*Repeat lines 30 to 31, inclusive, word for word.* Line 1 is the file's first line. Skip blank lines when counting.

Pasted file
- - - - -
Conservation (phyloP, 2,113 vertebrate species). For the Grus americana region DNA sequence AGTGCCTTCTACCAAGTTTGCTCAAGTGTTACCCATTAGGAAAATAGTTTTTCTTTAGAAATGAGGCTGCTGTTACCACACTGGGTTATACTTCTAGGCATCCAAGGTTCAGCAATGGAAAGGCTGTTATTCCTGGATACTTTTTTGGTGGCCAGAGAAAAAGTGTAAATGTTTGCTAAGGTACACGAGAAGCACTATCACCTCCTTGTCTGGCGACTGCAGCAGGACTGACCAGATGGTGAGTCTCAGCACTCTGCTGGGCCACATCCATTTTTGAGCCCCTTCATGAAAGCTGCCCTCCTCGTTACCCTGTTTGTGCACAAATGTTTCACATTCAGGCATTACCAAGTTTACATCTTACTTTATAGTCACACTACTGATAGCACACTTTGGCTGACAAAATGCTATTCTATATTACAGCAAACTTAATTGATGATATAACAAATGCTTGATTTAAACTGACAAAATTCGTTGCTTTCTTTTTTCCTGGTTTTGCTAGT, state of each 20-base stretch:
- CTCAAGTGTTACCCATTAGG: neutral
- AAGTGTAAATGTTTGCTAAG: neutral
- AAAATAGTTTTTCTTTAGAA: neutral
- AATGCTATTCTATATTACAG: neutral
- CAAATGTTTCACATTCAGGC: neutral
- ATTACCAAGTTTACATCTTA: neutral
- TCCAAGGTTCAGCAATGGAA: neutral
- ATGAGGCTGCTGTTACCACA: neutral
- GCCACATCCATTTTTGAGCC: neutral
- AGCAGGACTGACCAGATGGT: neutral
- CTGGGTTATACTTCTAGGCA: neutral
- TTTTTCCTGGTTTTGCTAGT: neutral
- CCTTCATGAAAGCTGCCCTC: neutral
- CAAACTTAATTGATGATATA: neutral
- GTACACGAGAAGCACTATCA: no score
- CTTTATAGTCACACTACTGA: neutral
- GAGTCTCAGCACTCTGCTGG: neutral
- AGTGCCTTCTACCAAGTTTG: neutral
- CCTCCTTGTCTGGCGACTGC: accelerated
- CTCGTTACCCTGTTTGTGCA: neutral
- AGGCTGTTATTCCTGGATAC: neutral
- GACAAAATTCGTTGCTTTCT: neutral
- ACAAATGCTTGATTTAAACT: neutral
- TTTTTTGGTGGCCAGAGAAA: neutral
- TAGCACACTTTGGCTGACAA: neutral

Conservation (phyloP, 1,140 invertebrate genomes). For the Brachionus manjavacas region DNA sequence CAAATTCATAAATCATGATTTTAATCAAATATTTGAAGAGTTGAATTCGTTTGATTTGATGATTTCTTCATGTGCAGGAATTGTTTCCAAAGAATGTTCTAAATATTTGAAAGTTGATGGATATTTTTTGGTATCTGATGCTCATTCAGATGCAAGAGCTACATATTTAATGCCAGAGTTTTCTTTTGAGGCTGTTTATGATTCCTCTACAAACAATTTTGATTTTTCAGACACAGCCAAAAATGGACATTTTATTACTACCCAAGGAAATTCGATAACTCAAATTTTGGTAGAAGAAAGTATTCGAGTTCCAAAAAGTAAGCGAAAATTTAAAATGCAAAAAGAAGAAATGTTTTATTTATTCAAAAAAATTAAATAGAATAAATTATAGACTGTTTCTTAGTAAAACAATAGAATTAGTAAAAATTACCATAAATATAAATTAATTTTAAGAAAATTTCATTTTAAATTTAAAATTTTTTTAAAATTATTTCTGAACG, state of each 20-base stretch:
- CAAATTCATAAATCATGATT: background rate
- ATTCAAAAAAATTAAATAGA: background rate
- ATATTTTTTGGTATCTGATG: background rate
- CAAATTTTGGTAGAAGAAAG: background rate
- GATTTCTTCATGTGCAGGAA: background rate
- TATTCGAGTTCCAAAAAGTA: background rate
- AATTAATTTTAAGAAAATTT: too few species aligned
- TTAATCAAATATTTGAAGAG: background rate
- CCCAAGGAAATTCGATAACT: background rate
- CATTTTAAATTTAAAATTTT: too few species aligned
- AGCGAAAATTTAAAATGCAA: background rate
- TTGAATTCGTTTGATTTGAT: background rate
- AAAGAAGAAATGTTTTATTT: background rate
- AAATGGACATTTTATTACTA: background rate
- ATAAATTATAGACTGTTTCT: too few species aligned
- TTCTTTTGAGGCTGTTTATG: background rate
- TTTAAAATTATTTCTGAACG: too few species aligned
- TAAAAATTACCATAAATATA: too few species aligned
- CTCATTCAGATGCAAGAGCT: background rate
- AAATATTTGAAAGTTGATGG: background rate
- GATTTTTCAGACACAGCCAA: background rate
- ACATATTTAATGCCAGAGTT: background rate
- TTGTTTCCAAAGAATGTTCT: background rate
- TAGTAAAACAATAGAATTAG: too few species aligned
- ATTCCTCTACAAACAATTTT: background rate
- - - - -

- ATATTTTTTGGTATCTGATG: background rate
- CAAATTTTGGTAGAAGAAAG: background rate